Late last year, in response to the explosion in short-term rentals because of the success of online services like Airbnb and VRBO, the Legislature passed a regulatory regime that was signed into law by Gov. Charlie Baker.
The church property was one of four parcels put out to bid in July. Mayor Thomas Bernard is asking that the council authorize him to enter into a purchase-and-sales agreement with The Square Office LLC.
he Conservation Commission gave the Porches its blessing to go forward with an expansion.
Charlie LaBatt, of Guntlow & Associates, went over the Porches’ plan to expand parking and green space on their campus as well as plans to remediate the former Sunshine Pools property across the street.
The petition by the owners of the motel development and adjacent properties would take more than a half-dozen parcels purchased over the last several years and a section owned by the state's Division of Fisheries and Wildlife now in four different zones and consolidate them under one designation, CC-1.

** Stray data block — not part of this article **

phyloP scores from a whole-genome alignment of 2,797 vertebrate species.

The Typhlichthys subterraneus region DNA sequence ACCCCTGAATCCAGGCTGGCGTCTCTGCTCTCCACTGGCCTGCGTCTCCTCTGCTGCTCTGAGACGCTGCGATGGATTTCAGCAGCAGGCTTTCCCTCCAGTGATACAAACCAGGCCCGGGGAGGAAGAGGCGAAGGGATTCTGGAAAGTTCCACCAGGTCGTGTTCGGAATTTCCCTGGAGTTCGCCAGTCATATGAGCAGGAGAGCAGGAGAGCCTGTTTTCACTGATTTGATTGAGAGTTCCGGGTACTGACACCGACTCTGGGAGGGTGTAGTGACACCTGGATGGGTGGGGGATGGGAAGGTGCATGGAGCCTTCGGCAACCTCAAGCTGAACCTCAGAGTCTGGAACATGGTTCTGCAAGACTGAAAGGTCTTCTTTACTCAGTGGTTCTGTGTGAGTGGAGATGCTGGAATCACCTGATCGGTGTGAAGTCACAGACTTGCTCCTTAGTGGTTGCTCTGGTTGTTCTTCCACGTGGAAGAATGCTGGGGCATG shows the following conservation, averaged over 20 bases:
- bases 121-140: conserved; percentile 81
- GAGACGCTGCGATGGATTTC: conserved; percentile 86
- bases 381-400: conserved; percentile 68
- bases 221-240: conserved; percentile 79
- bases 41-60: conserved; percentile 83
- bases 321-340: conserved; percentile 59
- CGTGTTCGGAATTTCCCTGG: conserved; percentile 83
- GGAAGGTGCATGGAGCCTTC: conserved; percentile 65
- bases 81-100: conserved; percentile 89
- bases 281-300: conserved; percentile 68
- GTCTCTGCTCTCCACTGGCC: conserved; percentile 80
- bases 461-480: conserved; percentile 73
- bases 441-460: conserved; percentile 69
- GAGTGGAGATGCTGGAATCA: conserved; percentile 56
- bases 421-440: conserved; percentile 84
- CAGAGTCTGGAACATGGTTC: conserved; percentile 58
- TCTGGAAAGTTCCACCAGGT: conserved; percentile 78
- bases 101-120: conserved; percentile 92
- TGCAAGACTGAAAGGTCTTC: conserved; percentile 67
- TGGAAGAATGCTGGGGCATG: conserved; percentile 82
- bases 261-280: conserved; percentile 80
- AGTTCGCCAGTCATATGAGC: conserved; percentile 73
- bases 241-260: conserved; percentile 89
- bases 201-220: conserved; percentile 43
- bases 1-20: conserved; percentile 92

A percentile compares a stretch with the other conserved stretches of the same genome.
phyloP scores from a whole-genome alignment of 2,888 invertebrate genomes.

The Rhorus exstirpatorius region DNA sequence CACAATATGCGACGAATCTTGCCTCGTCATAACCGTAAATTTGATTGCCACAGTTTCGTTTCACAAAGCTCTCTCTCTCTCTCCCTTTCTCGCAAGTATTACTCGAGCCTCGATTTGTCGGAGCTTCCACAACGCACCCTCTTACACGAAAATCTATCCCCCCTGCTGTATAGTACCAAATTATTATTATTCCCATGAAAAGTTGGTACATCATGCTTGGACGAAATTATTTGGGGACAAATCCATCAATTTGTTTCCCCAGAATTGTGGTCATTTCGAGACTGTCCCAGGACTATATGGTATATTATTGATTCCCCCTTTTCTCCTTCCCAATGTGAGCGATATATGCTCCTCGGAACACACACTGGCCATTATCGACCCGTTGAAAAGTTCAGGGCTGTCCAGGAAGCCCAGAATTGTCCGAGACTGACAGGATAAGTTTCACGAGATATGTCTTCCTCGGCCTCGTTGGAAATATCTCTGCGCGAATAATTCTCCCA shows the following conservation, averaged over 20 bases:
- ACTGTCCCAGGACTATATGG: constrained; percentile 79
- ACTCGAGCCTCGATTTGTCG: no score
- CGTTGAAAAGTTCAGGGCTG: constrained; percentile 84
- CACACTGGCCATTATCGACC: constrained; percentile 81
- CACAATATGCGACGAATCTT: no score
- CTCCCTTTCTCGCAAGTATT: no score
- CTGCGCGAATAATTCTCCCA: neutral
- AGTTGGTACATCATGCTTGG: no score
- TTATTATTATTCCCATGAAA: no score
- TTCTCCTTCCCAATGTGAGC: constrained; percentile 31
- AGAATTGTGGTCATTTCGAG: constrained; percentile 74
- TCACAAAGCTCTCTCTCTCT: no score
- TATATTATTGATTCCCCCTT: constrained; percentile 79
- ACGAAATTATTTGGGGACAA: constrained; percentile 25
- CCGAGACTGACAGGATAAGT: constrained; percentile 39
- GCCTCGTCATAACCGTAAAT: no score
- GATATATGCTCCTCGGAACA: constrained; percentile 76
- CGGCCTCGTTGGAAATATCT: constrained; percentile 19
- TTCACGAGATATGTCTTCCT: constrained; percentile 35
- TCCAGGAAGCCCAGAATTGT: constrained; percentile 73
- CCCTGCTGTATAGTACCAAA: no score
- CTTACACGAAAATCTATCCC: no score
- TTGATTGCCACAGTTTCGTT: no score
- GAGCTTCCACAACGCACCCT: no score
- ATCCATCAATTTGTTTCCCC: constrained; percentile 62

The vote to give Michael Gazal and Veso Buntic of Long Island, N.Y., operating as Eagle Street Holding LLC, a special permit for a change of use to convert the building into a contemporary 27-room hotel was unanimous, but it came with one contingency: that the hotel be responsible for preventing guests from double-parking while checking in.
Plans drawn up by Barry Berg Architect of Brooklyn, N.Y., would create 27 double-occupancy rooms of varying size, each with private bath, in the 3,330 square-foot building. The two storefronts are envisioned to become restaurant and bar spaces.
The legislation would generate an estimated $34.5 million and $25.5 million in state and local revenues, respectively, based on the most recent Senate Ways and Means Fiscal Impact Report. The expanded tax base will automatically apply to all 175-plus cities and towns that have already adopted the local room occupancy excise to date.
The Crowne Plaza will transition into a Holiday Inn Hotel & Suites.